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I'd like to pass an array to a bash function but I get a bad substitution error

Example


mapfile -t ray < <(parallel -j 0 echo ::: {1..10})

declare -p ray

declare -a ray=([0]="2" [1]="1" [2]="3" [3]="4" [4]="5" [5]="6" [6]="7" [7]="8" [8]="9" [9]="10")

arrLen() {
  echo "${#$1[@]}"
 }

arrLen ray

-bash: ${#$1[@]}: bad substitution

So is it impossible to pass params to bash arrays?

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1 Answer 1

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With recent versions of bash, you could use namerefs:

arrLen() {
  typeset -n __Var="$1"
  echo "${#__Var[@]}"
}

Here we choose __Var as the nameref variable name, as one that is unlikely to be used otherwise within your script. arrLen __Var fails with circular name reference errors.

Namerefs (like typeset, and bash's array design in general) is a feature that bash borrowed from the Korn shell. In ksh (ksh93 where namerefs were introduced), you'd write:

function arrLen {
  typeset -n var="$1"
  echo "${#var[@]}"
}

(ksh namerefs are able to reference a variable with the same name from the caller's scope (or the global scope), but scoping (static scoping) is only done in functions declared with the Korn syntax, not with the Bourne syntax)

Or you can always use eval to construct code dynamically.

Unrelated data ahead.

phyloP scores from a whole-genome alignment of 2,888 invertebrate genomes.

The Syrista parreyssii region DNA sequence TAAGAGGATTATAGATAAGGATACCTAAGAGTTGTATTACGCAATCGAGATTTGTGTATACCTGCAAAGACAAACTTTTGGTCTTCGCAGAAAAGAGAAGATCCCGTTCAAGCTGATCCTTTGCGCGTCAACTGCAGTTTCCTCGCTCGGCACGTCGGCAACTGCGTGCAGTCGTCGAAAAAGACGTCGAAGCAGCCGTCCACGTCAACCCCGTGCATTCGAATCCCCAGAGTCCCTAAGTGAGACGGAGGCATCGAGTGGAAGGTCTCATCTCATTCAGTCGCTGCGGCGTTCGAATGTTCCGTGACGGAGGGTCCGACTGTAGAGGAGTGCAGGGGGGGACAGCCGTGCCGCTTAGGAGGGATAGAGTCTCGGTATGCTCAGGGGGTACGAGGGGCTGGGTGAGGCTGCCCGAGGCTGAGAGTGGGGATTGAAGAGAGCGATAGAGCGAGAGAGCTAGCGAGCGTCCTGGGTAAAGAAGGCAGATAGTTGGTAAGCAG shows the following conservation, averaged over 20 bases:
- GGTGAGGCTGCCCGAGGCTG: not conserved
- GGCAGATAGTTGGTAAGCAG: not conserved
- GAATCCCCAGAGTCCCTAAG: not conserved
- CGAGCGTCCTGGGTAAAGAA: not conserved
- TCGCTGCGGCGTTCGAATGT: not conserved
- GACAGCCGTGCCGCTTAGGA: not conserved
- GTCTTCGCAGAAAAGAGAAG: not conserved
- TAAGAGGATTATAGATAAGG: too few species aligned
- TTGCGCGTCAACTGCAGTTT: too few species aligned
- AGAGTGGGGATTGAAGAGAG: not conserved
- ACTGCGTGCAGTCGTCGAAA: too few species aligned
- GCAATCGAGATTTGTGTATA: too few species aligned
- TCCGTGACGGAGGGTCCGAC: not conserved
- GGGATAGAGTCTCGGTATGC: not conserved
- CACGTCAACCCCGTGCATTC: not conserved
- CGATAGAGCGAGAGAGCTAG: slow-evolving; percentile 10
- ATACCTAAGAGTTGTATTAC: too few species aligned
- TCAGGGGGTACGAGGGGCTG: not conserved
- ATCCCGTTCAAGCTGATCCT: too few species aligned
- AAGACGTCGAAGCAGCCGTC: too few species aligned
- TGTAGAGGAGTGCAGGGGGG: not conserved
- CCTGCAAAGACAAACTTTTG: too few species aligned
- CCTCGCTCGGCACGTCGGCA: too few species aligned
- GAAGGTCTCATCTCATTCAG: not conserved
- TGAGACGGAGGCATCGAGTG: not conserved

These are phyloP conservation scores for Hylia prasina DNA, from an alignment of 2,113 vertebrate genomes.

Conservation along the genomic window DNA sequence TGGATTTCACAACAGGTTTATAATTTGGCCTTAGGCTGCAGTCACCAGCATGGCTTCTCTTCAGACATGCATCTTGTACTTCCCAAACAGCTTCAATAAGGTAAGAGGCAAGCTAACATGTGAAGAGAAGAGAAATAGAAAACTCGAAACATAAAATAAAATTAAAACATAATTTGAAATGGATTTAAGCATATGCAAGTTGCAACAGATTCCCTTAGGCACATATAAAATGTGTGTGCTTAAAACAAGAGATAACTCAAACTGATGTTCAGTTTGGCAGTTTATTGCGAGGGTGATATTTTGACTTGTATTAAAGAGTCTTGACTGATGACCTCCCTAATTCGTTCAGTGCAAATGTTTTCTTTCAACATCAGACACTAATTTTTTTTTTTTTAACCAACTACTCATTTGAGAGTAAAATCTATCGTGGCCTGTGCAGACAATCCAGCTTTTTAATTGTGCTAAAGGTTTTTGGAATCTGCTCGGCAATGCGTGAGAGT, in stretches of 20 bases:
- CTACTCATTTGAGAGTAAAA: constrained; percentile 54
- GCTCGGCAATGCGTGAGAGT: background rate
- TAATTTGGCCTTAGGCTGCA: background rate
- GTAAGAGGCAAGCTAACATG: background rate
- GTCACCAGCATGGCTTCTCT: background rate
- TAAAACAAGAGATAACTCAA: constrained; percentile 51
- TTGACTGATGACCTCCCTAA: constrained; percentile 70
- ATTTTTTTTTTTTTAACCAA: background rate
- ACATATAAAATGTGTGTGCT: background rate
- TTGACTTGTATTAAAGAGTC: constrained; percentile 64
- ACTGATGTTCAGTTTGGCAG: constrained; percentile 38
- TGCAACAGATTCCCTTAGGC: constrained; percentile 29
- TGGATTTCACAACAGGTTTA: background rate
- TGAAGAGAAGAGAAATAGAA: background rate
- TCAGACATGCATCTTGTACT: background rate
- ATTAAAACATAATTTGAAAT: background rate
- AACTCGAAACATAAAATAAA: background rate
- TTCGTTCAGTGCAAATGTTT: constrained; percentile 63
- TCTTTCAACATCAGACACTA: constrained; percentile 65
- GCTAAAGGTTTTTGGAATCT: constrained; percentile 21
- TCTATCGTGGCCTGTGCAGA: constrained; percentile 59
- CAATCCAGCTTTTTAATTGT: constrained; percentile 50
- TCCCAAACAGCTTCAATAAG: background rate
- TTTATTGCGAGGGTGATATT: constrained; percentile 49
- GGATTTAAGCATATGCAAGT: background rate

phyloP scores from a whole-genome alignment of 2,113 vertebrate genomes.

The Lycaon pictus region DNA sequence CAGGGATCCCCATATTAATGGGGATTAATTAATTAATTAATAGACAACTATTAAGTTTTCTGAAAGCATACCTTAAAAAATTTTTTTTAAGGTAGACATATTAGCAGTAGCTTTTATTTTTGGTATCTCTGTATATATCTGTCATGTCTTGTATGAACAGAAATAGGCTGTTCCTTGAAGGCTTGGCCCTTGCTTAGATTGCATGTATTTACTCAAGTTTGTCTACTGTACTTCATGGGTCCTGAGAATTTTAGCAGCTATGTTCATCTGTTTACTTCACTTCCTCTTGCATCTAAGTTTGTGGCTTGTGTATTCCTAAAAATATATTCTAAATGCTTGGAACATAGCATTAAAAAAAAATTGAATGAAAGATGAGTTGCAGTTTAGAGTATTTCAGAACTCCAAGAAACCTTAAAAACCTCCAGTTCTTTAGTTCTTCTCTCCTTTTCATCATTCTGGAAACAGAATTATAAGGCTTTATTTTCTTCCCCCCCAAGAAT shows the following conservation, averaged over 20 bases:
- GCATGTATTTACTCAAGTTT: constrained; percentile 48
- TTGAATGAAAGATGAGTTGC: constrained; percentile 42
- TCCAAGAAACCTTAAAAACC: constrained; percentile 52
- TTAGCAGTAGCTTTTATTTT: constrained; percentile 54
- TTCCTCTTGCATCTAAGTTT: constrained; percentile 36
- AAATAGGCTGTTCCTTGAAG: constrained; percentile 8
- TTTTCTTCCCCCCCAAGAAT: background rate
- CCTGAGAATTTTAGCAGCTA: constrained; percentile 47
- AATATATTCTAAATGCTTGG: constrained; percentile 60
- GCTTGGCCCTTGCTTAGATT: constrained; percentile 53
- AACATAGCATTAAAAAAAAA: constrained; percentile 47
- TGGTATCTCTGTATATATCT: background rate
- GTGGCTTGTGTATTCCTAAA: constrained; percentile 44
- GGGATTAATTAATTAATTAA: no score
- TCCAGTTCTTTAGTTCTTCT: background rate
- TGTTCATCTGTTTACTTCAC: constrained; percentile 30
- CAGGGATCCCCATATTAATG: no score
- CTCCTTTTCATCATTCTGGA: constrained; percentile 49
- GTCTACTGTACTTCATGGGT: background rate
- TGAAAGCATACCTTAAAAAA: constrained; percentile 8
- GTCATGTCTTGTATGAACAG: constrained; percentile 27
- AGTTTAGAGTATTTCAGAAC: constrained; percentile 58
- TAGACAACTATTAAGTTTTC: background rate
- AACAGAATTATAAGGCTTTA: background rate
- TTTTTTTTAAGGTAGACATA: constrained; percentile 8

arrLen() {
  eval 'echo "${#'"$1"'[@]}"'
}

With zsh:

arrLen() echo ${(P)#1}

bash Nameref resolution, zsh's P parameter expansion flag also do some form of eval (dynamic code evaluation) under the hood, so all those approaches are equally unsafe if the argument passed to arrLen is not guaranteed to be a valid variable name, but equally safe if they are.

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  • Thanks a lot @StéphaneChazelas works perfectly
    – Nickotine
    Aug 15 at 10:39
  • @StéphaneChazelas are the underscores necessary? This worked fine for me arrLen() { typeset -n Var="$1"; echo "${#Var[@]}"; }
    – Nickotine
    Aug 15 at 10:42
  • Any reason, why use typeset instead of declare?
    – annahri
    Aug 15 at 10:47
  • @Nickotine, see edit. Aug 15 at 10:51
  • 2
    @annahri, typeset is the name used by the Korn shell from the earlier 80s (where bash copied that feature) and most other shells, so I prefer that one. I also prefer readarray over mapfile as that's not doing a mapping, only a reading (and zsh had a (real) mapfile feature long before bash introduced its mapfile / readarray builtin) Aug 15 at 10:53

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